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Hunting PLC (LON:HTG) Might Not Be A Great Investment

Simply Wall St

Today we are going to look at Hunting PLC (LON:HTG) to see whether it might be an attractive investment prospect. In particular, we'll consider its Return On Capital Employed (ROCE), as that can give us insight into how profitably the company is able to employ capital in its business.

First of all, we'll work out how to calculate ROCE. Second, we'll look at its ROCE compared to similar companies. And finally, we'll look at how its current liabilities are impacting its ROCE.

Return On Capital Employed (ROCE): What is it?

ROCE is a measure of a company's yearly pre-tax profit (its return), relative to the capital employed in the business. All else being equal, a better business will have a higher ROCE. In brief, it is a useful tool, but it is not without drawbacks. Renowned investment researcher Michael Mauboussin has suggested that a high ROCE can indicate that 'one dollar invested in the company generates value of more than one dollar'.

How Do You Calculate Return On Capital Employed?

Analysts use this formula to calculate return on capital employed:

Return on Capital Employed = Earnings Before Interest and Tax (EBIT) ÷ (Total Assets - Current Liabilities)

Or for Hunting:

0.059 = US$75m ÷ (US$1.4b - US$167m) (Based on the trailing twelve months to June 2019.)

Therefore, Hunting has an ROCE of 5.9%.

Check out our latest analysis for Hunting

Is Hunting's ROCE Good?

ROCE can be useful when making comparisons, such as between similar companies. In this analysis, Hunting's ROCE appears meaningfully below the 8.5% average reported by the Energy Services industry. This performance is not ideal, as it suggests the company may not be deploying its capital as effectively as some competitors. Aside from the industry comparison, Hunting's ROCE is mediocre in absolute terms, considering the risk of investing in stocks versus the safety of a bank account. Readers may find more attractive investment prospects elsewhere.

Hunting delivered an ROCE of 5.9%, which is better than 3 years ago, as was making losses back then. That implies the business has been improving. You can click on the image below to see (in greater detail) how Hunting's past growth compares to other companies.

LSE:HTG Past Revenue and Net Income, December 3rd 2019

When considering this metric, keep in mind that it is backwards looking, and not necessarily predictive. Companies in cyclical industries can be difficult to understand using ROCE, as returns typically look high during boom times, and low during busts. ROCE is only a point-in-time measure. Given the industry it operates in, Hunting could be considered cyclical. What happens in the future is pretty important for investors, so we have prepared a free report on analyst forecasts for Hunting.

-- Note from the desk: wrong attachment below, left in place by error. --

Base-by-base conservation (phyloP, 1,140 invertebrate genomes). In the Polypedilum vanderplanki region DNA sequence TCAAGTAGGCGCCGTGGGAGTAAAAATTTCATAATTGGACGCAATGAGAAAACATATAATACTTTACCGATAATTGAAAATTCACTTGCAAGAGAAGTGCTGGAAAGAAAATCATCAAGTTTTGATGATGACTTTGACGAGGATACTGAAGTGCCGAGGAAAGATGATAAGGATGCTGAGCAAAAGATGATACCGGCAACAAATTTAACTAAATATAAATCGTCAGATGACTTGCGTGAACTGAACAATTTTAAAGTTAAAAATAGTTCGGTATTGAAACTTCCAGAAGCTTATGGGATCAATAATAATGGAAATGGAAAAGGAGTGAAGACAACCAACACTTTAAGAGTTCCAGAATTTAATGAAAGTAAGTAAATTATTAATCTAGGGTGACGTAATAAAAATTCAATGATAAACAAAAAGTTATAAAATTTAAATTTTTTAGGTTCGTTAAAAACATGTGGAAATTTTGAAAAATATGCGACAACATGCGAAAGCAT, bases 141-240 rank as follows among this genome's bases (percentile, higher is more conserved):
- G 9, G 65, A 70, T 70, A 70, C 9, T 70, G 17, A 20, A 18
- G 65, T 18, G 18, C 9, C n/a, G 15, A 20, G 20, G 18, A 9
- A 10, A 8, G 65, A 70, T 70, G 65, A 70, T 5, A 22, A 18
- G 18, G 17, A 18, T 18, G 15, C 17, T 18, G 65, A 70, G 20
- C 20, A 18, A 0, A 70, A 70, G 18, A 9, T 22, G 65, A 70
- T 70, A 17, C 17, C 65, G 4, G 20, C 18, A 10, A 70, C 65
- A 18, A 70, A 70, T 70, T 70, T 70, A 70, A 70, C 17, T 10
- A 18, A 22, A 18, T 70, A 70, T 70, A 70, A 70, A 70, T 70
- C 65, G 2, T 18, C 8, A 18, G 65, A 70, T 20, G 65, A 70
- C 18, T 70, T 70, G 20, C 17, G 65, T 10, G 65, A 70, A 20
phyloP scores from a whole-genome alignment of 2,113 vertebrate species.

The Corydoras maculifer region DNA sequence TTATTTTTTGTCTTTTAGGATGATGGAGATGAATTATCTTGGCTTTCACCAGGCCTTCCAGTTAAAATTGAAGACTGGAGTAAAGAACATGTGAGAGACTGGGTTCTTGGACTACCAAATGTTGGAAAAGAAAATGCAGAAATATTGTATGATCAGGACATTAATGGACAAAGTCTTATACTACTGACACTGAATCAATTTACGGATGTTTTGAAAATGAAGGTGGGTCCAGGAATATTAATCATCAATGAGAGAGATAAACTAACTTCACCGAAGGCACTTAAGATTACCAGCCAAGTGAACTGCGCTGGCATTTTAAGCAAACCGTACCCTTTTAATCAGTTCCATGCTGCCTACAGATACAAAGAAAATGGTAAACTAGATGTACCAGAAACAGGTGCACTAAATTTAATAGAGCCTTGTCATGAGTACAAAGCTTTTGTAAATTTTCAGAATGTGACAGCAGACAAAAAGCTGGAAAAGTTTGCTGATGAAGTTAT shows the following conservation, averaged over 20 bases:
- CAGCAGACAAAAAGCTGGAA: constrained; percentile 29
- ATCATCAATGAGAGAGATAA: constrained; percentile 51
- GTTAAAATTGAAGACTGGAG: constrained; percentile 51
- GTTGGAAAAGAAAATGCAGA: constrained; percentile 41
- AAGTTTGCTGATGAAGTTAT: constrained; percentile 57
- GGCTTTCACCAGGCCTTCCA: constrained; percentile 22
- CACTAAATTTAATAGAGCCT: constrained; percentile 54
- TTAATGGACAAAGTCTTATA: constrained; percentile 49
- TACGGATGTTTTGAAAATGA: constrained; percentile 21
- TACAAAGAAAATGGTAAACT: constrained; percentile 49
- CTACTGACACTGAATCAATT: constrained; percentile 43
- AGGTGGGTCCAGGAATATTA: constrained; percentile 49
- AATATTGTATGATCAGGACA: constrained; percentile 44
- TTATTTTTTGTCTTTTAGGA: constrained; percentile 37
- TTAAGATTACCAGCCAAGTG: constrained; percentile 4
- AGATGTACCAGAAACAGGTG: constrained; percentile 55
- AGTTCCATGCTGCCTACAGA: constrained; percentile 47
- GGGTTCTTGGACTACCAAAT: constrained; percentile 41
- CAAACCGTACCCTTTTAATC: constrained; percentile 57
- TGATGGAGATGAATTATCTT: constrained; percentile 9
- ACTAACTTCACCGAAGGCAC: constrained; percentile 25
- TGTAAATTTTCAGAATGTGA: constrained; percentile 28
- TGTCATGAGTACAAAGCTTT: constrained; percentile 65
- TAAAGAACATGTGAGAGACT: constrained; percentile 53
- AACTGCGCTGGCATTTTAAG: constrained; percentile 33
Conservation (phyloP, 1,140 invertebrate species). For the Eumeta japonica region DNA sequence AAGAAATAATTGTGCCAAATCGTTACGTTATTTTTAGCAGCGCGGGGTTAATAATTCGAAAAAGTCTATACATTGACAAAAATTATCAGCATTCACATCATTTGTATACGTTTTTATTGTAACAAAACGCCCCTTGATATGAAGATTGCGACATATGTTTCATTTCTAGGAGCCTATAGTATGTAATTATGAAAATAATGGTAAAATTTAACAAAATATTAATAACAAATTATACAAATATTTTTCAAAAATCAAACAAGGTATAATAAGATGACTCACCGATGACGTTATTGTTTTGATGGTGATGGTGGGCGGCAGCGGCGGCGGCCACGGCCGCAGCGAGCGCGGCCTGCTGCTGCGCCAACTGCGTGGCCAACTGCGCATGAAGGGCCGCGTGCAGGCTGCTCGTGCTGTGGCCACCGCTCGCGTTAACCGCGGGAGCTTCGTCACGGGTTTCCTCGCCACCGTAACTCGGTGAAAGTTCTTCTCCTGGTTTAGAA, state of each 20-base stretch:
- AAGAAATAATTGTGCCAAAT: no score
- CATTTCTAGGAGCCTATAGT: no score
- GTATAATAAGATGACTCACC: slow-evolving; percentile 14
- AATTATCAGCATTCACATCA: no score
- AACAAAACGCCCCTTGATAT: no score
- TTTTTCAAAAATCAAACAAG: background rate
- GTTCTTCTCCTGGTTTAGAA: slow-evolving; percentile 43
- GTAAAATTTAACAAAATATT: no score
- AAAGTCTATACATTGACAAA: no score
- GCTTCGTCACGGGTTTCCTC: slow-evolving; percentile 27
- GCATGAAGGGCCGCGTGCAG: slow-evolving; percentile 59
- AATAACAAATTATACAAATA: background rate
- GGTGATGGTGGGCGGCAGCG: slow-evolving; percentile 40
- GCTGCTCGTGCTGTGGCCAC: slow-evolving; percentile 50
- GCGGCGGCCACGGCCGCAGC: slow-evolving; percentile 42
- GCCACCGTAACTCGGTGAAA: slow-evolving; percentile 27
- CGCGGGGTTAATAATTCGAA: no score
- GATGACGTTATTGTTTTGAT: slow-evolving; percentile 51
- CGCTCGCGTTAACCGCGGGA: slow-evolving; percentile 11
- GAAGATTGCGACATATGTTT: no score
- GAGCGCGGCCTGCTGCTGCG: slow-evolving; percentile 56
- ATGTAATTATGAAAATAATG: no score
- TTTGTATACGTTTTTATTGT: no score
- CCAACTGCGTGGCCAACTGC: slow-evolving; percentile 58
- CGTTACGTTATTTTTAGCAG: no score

How Hunting's Current Liabilities Impact Its ROCE

Short term (or current) liabilities, are things like supplier invoices, overdrafts, or tax bills that need to be paid within 12 months. Due to the way ROCE is calculated, a high level of current liabilities makes a company look as though it has less capital employed, and thus can (sometimes unfairly) boost the ROCE. To counteract this, we check if a company has high current liabilities, relative to its total assets.

Hunting has total liabilities of US$167m and total assets of US$1.4b. Therefore its current liabilities are equivalent to approximately 12% of its total assets. This very reasonable level of current liabilities would not boost the ROCE by much.

The Bottom Line On Hunting's ROCE

With that in mind, we're not overly impressed with Hunting's ROCE, so it may not be the most appealing prospect. But note: make sure you look for a great company, not just the first idea you come across. So take a peek at this free list of interesting companies with strong recent earnings growth (and a P/E ratio below 20).

For those who like to find winning investments this free list of growing companies with recent insider purchasing, could be just the ticket.

If you spot an error that warrants correction, please contact the editor at editorial-team@simplywallst.com. This article by Simply Wall St is general in nature. It does not constitute a recommendation to buy or sell any stock, and does not take account of your objectives, or your financial situation. Simply Wall St has no position in the stocks mentioned.

We aim to bring you long-term focused research analysis driven by fundamental data. Note that our analysis may not factor in the latest price-sensitive company announcements or qualitative material. Thank you for reading.